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By Hugh Logue, Newswatch Editor
The number of divorces in England and Wales has increased for the first time since 2003, new statistics reveal.
The number of divorces in England and Wales rose by 4.9 per cent in 2010 to 119,589 compared with 113,949 in 2009, according to the Office for National Statistics. This is the first annual increase in divorces since 2003 when there were 153,065 divorces (up from 147,735 in 2002). The number of divorces fell steadily between 2003 and 2009 in parallel with the decline in the number of marriages as more couples choose to cohabit rather than marry.
Some commentators believe the latest rise may be due to financial strains on relationships following the 2008-09 recession. Grant Howell, partner in the family team at Charles Russell said: "Divorce figures are back on the rise with financial pressures in the economic crisis adding to the strain on married couples. With the number of cohabitating couples standing at 2.2 million, the Government should look again at reforming family law to address the hardship and injustice suffered by cohabitants on breakdown of the relationship, as identified by the Law Commission."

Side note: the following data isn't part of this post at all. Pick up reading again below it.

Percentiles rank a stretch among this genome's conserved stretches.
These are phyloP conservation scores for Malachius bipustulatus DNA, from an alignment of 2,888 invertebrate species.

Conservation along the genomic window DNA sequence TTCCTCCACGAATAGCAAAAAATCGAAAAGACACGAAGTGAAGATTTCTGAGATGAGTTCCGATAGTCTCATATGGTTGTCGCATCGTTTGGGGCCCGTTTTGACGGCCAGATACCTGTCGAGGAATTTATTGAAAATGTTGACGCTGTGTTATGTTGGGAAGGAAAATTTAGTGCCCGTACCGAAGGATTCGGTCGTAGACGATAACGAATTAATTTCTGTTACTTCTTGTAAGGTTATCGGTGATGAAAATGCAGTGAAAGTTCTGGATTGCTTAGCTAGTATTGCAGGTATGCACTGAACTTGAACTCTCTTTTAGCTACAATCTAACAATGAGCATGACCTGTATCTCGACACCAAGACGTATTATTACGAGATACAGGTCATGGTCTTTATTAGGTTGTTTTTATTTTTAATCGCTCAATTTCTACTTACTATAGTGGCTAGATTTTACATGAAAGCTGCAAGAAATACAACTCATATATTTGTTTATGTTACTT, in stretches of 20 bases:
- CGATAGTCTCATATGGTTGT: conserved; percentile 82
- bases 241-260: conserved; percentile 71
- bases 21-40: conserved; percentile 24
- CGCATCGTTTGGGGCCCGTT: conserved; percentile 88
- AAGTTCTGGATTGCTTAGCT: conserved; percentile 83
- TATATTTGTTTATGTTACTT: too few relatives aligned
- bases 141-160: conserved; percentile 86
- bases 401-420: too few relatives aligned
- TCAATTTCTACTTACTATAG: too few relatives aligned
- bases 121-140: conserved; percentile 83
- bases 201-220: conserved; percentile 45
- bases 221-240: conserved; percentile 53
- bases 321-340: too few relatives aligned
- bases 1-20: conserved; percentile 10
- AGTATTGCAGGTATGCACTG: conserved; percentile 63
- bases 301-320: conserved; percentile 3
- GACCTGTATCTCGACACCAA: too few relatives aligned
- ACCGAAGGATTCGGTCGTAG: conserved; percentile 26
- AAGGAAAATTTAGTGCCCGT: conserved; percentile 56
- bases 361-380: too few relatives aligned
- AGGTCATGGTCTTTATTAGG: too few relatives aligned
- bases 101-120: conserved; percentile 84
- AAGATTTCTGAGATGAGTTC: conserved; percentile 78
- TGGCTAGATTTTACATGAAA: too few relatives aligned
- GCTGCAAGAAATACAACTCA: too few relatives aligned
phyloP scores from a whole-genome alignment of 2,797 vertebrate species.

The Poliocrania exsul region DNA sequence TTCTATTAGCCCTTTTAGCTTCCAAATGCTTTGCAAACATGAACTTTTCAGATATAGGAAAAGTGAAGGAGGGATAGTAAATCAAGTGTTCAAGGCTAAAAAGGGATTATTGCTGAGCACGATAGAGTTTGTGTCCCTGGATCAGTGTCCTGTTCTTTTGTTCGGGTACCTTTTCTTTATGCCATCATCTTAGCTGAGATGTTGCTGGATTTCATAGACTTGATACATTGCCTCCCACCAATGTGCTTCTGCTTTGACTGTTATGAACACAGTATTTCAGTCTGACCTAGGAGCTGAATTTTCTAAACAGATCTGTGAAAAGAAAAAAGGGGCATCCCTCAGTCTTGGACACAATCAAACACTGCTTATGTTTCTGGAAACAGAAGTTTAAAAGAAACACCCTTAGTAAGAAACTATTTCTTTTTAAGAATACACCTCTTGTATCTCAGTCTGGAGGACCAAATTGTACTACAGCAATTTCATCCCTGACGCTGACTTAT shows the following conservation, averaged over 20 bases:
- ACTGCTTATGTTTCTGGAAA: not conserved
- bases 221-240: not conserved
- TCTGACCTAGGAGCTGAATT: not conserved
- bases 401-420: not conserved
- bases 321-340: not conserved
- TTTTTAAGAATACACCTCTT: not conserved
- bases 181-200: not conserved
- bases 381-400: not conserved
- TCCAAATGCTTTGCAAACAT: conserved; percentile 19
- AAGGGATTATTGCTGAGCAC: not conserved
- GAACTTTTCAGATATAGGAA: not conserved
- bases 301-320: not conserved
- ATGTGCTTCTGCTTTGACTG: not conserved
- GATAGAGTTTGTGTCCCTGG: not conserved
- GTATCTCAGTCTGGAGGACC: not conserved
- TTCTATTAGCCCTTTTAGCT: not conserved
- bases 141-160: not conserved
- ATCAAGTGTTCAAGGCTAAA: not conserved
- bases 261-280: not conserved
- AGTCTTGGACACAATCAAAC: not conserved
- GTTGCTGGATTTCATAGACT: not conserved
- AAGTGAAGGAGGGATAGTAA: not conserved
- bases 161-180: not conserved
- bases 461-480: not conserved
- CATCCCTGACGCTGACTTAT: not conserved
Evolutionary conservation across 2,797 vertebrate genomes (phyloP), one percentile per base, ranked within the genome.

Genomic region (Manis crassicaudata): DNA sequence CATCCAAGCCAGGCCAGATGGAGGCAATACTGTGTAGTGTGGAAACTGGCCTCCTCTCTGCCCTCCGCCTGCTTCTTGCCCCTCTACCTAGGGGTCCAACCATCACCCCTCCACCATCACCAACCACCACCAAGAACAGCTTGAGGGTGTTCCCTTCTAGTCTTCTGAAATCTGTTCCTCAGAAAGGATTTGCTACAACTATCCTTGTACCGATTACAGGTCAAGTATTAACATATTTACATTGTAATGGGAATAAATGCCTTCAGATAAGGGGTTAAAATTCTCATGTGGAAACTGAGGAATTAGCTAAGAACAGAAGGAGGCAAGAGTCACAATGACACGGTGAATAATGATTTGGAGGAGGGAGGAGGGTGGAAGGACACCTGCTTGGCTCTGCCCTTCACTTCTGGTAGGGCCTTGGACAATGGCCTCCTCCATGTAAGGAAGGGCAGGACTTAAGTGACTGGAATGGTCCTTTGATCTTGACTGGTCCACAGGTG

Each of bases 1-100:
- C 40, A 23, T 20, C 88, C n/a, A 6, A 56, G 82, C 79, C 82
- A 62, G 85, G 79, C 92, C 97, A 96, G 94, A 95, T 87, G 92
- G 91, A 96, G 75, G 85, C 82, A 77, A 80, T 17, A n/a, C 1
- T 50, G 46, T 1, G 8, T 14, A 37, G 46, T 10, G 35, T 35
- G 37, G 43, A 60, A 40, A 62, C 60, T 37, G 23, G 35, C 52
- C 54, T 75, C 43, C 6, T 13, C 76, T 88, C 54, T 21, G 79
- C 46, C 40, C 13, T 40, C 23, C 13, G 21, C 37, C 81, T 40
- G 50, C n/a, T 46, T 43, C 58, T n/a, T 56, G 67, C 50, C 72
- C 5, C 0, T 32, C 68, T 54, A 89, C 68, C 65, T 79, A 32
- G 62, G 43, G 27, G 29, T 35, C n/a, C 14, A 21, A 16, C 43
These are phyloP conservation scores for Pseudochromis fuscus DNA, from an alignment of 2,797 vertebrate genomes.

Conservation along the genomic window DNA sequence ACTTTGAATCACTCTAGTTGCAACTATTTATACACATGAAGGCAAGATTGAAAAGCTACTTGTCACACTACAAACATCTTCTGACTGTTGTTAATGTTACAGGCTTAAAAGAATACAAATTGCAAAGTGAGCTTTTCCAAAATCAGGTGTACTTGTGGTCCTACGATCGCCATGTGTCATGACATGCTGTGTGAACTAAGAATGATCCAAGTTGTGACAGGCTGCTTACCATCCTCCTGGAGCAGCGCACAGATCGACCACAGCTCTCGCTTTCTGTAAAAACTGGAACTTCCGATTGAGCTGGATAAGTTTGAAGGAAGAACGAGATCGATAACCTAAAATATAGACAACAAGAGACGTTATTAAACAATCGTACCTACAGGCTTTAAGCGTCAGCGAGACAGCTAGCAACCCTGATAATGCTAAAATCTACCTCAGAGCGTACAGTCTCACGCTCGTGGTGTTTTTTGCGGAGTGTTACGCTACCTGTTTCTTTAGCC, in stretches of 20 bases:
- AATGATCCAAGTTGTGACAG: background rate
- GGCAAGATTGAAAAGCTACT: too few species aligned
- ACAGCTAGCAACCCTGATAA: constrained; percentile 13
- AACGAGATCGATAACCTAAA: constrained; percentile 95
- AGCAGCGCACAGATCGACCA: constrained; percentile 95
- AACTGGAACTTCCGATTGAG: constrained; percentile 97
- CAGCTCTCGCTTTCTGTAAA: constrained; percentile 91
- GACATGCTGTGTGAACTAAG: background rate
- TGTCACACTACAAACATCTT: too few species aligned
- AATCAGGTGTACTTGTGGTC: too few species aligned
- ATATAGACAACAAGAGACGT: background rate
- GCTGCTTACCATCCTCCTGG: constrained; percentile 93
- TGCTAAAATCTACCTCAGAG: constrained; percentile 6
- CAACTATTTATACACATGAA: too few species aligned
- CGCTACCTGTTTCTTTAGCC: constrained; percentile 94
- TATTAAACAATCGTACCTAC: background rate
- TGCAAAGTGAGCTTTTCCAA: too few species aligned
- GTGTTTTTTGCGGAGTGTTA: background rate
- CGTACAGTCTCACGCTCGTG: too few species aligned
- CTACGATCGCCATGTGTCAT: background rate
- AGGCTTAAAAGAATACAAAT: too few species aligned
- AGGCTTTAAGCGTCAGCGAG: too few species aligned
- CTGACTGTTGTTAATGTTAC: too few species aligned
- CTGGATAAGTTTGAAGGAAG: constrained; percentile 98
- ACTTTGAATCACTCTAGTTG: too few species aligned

The divorce rate rose in 2010 to 11.1 divorcing people per thousand married population from 10.5 in 2009. The number of divorces in 2010 was highest among men and women aged 40 to 44.
Half of couples divorcing in 2010 had at least one child aged under 16 living in the family. There were 104,364 children aged under 16 who were in families where the parents divorced in 2010, a decrease of 27 per cent from 2000 when there were 142,457 children. However these changes may reflect the increasing proportion of children born to cohabiting, rather than married, couples.
This work provides commentary, checklists, procedural guides and precedents on the subject in a...